For many of us, the last time we saw the Greek letter p (which, for the sake of easy reading, we'll call "Pi") was in high-school geometry class. Now anyone traveling on Northwestern Highway near Twelve Mile will see it again, emblazoned on the facade of the restaurant that used to be the Caffe Milano and before that the fabled Excalibur.
Managing owner Tony Gioutsos, who also owns Il Posto across Northwestern and the catering hall behind Pi, says he thought of the unusual name a "cool symbol" for his five-month-old restaurant for at least four reasons. First, he is proud of his graduate engineering training where he confronted the mysteries of Pi almost daily. And he is a Greek-American. Further, Pi has maintained Caffe Milano's wood-burning pizza oven and pizzas are, of course, circular. Finally, and most important, Pi roams the (circular) globe for its eclectic cuisine.
There is more to Pi than just the name; during happy hours (3-6 p.m.), tapas, normally $5 apiece, go for $3.14. That same $3.14 will deliver an individual, thin-crusted pizza margherita on Mondays the rest of the week it costs $6.
More formal than its immediate predecessor, Pi flaunts heavy linen tablecloths, elegant oversized white china in a variety of interesting shapes, dramatic white ceiling-to-floor curtains separating the lively tapas bar from the two main dining areas and a professional waitstaff smartly attired in black.
Although primarily served in the bar, the tapas, available as well in the dining areas, are well worth sampling. Sausage with Hungarian peppers, meatballs in tomato salsa, and delicate fried calamari with paprika-chili are among the options. Although the two large grilled shrimp were succulent, they were a bit salty. And these are real bite-sized tapas, not small plates; one order will satisfy no more than two diners.
Larger-sized regular appetizers include beef tenderloin with arugula and Parmigiano ($14) and gravlax ($9). Averaging around $9, the seven starters may be a bit overpriced considering the relatively modest cost of the entrées, most of which are in the high teens.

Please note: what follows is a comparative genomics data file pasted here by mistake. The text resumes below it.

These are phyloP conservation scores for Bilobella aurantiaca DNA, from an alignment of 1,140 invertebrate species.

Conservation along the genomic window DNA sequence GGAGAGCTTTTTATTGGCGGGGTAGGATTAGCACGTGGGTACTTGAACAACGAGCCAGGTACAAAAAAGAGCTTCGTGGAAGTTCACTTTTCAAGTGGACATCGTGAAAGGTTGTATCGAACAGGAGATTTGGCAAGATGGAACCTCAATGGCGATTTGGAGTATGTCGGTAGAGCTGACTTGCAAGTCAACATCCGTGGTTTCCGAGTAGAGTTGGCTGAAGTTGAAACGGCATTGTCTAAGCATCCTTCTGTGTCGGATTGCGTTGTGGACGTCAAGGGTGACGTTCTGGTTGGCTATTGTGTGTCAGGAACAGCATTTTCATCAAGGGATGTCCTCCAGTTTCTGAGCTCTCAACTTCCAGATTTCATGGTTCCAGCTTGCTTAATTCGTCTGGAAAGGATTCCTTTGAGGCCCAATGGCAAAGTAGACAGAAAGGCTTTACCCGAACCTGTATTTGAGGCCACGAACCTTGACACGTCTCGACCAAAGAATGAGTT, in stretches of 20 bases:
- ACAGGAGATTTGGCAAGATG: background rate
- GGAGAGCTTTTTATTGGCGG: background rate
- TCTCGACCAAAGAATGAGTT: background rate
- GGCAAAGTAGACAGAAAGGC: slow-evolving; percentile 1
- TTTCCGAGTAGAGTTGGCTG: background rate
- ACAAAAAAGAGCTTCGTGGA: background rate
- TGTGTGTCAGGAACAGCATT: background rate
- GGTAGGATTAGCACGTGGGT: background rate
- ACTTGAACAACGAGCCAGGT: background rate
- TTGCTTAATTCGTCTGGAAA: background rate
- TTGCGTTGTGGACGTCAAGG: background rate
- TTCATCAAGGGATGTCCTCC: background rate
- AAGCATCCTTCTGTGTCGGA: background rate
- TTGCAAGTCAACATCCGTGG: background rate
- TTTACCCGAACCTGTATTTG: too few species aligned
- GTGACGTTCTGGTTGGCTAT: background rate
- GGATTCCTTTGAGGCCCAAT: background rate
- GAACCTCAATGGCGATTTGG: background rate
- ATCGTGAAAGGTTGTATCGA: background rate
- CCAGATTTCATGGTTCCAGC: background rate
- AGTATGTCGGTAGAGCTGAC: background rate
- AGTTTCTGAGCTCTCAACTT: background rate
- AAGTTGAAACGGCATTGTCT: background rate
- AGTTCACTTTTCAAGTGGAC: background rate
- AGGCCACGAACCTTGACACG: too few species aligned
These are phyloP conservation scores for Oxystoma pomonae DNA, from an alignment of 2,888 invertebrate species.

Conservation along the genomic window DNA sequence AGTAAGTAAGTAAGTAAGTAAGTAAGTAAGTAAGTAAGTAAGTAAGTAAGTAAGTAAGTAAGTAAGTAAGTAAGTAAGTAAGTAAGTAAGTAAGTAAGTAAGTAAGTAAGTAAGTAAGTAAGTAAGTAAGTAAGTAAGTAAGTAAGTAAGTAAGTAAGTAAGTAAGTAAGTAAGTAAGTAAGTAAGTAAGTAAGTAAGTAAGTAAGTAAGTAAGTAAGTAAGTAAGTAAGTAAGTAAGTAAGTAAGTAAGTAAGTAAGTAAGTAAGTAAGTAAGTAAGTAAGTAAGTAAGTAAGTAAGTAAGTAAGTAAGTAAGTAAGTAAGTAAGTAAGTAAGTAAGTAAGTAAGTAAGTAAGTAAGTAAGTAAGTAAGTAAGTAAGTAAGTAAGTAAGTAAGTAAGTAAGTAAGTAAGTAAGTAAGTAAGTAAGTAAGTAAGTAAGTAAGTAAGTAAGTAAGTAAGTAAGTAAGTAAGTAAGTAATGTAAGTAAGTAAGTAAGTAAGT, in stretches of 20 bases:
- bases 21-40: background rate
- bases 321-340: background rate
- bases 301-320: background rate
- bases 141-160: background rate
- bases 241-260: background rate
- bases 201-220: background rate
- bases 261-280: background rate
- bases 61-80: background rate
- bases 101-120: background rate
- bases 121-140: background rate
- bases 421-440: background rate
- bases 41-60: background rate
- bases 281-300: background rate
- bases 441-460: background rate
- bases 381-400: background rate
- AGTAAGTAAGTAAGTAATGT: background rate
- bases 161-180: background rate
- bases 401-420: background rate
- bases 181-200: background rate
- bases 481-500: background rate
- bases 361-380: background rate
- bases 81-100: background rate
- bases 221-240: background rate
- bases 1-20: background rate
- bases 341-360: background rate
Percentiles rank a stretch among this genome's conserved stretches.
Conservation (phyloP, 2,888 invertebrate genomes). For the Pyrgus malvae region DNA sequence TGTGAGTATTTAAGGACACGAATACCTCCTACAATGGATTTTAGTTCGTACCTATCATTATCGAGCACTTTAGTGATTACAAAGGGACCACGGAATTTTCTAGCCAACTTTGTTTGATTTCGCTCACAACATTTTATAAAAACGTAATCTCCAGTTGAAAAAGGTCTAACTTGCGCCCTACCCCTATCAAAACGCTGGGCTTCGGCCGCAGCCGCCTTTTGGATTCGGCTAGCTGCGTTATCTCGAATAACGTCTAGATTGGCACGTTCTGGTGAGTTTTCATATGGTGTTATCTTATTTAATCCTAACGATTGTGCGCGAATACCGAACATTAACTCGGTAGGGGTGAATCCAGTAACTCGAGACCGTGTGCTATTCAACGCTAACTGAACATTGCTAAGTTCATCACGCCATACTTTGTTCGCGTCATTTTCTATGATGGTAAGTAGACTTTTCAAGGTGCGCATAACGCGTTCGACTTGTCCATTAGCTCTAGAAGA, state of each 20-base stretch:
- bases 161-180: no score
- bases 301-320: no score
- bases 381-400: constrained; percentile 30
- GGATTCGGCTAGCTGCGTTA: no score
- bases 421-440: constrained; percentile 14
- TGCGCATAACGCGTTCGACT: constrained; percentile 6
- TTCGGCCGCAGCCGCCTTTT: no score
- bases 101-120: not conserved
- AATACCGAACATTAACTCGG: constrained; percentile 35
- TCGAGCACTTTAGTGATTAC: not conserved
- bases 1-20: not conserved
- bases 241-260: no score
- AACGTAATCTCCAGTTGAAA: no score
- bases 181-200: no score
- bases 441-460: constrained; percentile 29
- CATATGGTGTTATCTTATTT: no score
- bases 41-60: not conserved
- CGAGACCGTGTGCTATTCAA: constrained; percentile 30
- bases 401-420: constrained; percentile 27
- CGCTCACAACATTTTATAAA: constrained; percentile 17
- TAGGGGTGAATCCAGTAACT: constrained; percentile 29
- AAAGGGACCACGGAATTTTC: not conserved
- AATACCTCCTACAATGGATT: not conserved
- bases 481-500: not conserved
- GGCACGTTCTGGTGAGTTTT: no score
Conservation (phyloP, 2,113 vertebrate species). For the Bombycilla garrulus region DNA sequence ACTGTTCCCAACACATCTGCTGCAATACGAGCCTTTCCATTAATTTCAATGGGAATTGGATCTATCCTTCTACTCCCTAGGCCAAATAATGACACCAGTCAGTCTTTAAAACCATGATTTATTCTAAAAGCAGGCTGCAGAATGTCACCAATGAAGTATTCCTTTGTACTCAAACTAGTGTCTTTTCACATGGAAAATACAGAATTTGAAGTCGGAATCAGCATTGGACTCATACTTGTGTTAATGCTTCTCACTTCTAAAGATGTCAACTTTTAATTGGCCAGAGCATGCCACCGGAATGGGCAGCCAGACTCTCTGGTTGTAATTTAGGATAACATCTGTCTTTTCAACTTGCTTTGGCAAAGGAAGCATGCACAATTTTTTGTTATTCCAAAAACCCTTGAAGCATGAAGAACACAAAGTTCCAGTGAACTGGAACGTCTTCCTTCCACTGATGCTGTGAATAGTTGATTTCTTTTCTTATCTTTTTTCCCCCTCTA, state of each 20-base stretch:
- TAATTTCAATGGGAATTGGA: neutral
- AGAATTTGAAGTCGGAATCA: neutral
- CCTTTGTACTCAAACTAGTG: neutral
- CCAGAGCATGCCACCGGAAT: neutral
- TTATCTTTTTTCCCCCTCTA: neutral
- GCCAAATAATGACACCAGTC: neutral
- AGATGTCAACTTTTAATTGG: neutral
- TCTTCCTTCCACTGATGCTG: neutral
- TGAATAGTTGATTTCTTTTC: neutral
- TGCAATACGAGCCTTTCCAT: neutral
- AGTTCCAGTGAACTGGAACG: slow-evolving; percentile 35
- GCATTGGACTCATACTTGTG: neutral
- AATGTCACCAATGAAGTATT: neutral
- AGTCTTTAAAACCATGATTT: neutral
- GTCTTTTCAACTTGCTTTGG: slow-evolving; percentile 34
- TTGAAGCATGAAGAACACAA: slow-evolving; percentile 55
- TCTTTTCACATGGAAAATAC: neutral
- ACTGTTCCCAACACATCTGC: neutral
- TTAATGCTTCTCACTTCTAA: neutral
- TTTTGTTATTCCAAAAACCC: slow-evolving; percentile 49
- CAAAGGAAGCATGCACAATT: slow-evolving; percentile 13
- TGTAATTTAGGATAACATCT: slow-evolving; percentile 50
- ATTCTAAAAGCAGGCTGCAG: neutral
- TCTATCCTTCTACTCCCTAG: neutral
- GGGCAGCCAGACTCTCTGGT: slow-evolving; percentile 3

Those entrées come with soup or salad. The soup of the day, which could be a hearty dense ham and lentil, is the clear choice over the merely pleasant green salad.
The warm, baked-in-house soft rolls are served with butter in little packets, a surprising presentation for an upscale eatery.
And while I'm at it, although the service was generally impeccable, patrons should not be required to keep their knives after the first course is cleared, especially when, in the absence of bread plates, it might mean having to place the knife on the lovely white tablecloth.
Chef Matteo Giuffrida, who worked at Miami's Doral Country Club, presides over one of the most ambitious kitchens in town. His entrées move geographically from Western Europe's Irish lamb stew to Eastern Europe's Polish bigos (beef, pork, sauerkraut and prunes). In between, the menu touches down in Spain, Portugal, France, Italy, Germany, Hungary, Greece and in Slavic regions.
Italy weighs in with five items, including tender veal scallopini with artichoke hearts and mint ($19) swimming, or perhaps even drowning, in an espagnole sauce reduction. That same high-quality veal appears with a German accent in a mushroom demi-glace with always-welcome spaetzle ($19). Giuffrida also prepares a rare treat in these parts, a classic Portuguese salt cod ($19) that arrives at your table in a deep bowl accompanied by scalloped potatoes, onions and peppers in a thick tomato broth. Don't worry, the fish itself has shed most of its salt well before it is served.
The Hungarian paprika's csirke galuskaval, which the server described as chicken paprikash, was a bit on the tough side, and more important, did not include the requisite sour cream. But considering the kitchen's versatility, which ranges over the European continent from Greek lamb chops to French bouillabaisse to Spanish paella, a few minor missteps are easily tolerated.
The well-selected wine list sticks to the Old World as well, with nothing from Australia, Chile or the United States. Most of the 40 bottles or so are in the $25-$32 range with a retsina from Greece, a pinot grigio from Italy, and a tempranillo from Spain among the most reasonable from the five represented nations. Beer fanciers will be pleased by Pi's 60 choices from various countries with, for example, obscure quaffs from Macedonia and Russia.
Most of the time the only dessert made in house is a fluffy tiramisu.
Gioutsos is heavily into jazz, reflected by the sophisticated music on the sound system, and, especially, the jazz performers who appear on weekends. Celebrated jazz flutist Alexander Zonjic is Pi's music director. When the weather warms up, he will also offer jazz on a patio fronting Northwestern Highway, an interesting experiment considering the competition from the noise of the onrushing cars.
From its name to its tasteful design to its unusual bill of fare, Pi is off to a promising start. Linking geometry with geography, it offers an inexpensive way to experience a culinary Grand Tour of Europe without ever leaving the state.
Mel Small teaches history at Wayne State University. Send comments to firstname.lastname@example.org.
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